Never pay interest on credit cards

Having debt and paying interest are a vital part of any path to wealth creation. For your house, a business loan or other leveraged investment purposes, having debt is fundamental. But, and it’s a big but, never have debt on a credit card where interest rates are oppressively high. Make sure you pay off you credit card in full and on time every month.

Save your interest costs for loans that will enhance your wealth, not every day spending.

There you go.
Remember that most of these strategies are medium term – they will not make you rich quickly. Unless you are lucky, getting rich quickly wont happen. Don’t invest in things you don’t understand.

There are a range of other matters that can be wealth enhancing.

I am one of the speakers at the Money for Life workshop in Sydney on 7 October.This and many other topics about saving, investing and wealth creation will be covered at this event with a panel of top notch speakers. We will be discussing these and other matters in what should be a terrific event.

For tickets, go to quadrant2.net 



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Politics Panel: Australia's intergenerational gap

Fri, 25 May 2018

I was one of the panel members of this podcast which was on ABC Radio National. 25 minutes of interesting discussion.

At this link: https://www.abc.net.au/radionational/programs/breakfast/politics-panel-australias-intergenerational-gap/9798848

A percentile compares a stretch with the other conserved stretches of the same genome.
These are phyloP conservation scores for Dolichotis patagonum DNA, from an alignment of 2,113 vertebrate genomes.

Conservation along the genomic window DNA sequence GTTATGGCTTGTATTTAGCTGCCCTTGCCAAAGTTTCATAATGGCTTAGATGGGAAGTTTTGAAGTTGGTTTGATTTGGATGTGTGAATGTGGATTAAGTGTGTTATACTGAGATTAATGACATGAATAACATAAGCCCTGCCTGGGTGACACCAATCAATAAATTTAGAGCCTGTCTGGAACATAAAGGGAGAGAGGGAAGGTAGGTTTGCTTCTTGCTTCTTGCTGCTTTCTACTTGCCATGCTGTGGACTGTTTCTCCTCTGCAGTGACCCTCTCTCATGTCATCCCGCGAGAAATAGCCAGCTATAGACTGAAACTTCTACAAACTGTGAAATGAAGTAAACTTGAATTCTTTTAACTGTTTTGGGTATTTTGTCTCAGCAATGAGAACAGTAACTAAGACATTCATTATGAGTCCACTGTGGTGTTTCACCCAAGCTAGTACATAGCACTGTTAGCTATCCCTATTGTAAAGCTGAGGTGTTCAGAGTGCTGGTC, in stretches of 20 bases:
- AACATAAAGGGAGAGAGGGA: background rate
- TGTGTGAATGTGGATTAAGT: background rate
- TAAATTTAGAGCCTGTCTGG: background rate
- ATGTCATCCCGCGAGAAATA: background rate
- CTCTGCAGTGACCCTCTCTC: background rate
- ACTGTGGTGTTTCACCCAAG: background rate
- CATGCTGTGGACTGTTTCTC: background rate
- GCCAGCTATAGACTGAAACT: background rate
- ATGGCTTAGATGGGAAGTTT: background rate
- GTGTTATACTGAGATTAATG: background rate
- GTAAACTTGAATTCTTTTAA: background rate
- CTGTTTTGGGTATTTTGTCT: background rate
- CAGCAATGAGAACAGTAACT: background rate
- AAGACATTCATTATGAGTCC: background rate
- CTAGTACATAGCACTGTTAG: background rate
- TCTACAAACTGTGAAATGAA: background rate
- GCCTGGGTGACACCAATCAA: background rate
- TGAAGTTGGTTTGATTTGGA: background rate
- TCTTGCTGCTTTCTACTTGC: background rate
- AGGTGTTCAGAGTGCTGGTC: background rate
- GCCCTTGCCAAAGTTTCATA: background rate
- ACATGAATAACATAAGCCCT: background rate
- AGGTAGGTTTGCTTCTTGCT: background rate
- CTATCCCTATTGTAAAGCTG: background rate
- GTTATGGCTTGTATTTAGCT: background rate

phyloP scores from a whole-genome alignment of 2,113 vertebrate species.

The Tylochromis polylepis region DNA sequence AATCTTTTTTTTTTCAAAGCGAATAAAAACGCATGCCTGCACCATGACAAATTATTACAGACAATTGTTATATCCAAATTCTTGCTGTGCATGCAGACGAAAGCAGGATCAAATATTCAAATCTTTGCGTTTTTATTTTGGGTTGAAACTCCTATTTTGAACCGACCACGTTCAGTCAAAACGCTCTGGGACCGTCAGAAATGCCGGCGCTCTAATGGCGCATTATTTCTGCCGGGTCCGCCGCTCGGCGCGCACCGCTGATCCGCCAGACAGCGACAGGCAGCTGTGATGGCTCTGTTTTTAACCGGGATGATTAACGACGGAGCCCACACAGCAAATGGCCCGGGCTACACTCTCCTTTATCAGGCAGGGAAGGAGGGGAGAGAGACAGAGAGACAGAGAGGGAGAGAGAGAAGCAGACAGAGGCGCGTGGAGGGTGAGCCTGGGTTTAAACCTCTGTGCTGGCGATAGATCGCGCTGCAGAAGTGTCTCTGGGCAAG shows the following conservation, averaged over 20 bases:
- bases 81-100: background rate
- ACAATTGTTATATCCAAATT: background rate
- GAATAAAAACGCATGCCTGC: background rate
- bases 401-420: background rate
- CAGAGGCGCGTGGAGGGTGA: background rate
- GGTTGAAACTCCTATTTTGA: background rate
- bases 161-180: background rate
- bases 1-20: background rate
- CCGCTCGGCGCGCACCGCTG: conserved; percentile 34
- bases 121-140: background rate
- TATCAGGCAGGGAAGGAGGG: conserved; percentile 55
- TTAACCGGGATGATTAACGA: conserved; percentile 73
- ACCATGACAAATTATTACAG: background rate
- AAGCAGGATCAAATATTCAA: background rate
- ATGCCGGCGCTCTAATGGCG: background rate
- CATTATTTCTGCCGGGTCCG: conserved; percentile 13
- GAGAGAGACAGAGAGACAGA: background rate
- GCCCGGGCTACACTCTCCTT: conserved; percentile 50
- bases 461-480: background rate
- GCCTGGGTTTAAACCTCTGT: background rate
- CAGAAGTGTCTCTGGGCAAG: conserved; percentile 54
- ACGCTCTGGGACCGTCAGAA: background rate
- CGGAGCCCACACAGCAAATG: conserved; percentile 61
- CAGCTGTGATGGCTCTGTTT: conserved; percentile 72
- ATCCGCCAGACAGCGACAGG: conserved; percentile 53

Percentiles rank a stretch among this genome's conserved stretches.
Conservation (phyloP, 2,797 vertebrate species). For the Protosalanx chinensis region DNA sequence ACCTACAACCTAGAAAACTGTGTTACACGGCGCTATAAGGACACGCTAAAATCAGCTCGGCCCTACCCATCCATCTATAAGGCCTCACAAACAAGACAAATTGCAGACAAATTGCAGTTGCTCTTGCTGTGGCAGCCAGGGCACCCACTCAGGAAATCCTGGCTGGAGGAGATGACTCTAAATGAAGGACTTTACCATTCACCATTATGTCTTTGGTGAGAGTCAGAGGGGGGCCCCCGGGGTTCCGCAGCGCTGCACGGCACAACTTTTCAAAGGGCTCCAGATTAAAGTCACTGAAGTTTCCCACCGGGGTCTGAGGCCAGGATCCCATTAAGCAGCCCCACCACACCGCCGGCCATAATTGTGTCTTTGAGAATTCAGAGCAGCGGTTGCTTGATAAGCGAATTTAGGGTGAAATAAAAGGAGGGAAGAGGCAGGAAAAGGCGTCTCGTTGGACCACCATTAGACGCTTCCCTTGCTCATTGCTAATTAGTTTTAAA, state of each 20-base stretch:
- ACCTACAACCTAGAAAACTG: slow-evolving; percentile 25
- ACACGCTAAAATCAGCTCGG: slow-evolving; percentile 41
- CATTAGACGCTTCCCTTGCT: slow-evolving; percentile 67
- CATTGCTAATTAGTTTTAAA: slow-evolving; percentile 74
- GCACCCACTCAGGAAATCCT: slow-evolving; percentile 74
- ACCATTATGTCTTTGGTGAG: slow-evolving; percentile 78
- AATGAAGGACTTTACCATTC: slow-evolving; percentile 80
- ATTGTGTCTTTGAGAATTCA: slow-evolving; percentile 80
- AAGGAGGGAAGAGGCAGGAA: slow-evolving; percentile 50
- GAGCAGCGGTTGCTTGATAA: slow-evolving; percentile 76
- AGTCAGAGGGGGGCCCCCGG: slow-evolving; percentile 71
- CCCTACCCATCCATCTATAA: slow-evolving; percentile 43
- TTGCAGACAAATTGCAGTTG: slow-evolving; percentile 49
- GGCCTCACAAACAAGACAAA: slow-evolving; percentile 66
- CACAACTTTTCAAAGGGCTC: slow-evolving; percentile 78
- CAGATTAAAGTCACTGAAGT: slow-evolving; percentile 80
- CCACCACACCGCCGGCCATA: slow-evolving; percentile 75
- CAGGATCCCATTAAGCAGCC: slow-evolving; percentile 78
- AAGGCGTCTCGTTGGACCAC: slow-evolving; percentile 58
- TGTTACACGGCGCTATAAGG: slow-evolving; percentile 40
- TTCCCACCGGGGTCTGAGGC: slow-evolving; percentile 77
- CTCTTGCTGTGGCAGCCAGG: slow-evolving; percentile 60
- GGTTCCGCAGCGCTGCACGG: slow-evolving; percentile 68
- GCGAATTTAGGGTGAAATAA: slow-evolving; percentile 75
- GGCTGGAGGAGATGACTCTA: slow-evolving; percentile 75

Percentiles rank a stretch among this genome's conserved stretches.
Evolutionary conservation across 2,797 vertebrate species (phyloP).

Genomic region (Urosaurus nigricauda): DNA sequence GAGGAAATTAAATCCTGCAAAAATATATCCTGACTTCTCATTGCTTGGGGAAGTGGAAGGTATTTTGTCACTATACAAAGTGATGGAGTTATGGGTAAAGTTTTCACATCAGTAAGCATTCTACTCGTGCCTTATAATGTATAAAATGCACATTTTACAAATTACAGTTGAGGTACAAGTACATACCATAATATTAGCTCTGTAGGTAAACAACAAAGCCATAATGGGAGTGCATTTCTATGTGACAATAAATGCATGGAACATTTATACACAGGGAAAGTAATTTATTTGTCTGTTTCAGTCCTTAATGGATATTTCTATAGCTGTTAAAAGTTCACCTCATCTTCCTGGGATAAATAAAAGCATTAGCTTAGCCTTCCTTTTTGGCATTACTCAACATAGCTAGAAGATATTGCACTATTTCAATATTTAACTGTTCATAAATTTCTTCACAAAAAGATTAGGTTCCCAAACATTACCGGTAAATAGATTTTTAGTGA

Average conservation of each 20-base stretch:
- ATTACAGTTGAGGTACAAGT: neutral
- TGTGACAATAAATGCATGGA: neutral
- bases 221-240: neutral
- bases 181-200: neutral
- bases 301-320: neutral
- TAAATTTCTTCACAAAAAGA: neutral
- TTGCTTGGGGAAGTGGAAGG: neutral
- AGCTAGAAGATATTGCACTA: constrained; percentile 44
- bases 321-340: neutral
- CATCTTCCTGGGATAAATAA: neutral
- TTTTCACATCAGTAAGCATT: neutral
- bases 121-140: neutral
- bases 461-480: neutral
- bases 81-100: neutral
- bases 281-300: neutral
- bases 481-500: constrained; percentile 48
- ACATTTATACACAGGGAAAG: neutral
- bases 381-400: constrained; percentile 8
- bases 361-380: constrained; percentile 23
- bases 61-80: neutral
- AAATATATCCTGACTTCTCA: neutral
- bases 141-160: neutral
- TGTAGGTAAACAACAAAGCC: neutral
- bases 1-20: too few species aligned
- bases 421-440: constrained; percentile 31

Politics Panel: Australia's intergenerational gap

 With the federal budget handed down and the battle lines emerging for the next election, Australia's intergenerational gap is shaping up as a major political issue.

The Coalition is promising a host of sweeteners for retired voters while Labor is promising to pump more money into education and get housing prices down.
If you're a voter, there's a good chance your view of those promises will be informed by the year you were born.

Do we need to be worried about Australia's economic outlook?

Tue, 22 May 2018

This article first appeared on the Yahoo7 Finance web site at this link: https://au.finance.yahoo.com/news/need-worried-australias-economic-outlook-060611703.html 


Do we need to be worried about Australia's economic outlook?

The Reserve Bank of Australia reckons that the next move in official interest rates is more likely to be up than down. RBA Governor has said so in recent weeks as he talks up the prospects for the economy over the next year or two.

This is disconcerting news for everyone out there with a mortgage or a small business loan, especially in a climate where the business sector is doing it tough and when wages growth is floundering near record lows. The good news is that the RBA is likely to be wrong and the next move in interest rates could be down, such is the run of recent news on the economy. Failing an interest rate cut, the hard economic facts suggest that any interest rate rises are a long way into the future and if they do come, there will not be all that many.

At this point, it is important to bring together the issues that would need to unfold to see the RBA pull the lever to hike interest rates.  At the simplest level, the start of an interest rate hiking cycle would need to see annual GDP growth above 3.25 per cent, the unemployment rate falling to 5 per cent and less, wages growth lifting towards 3 per cent and more and underlying inflation increasing to 2.5 per cent.

This is where the RBA expectation for higher interest rates is on very thin ice.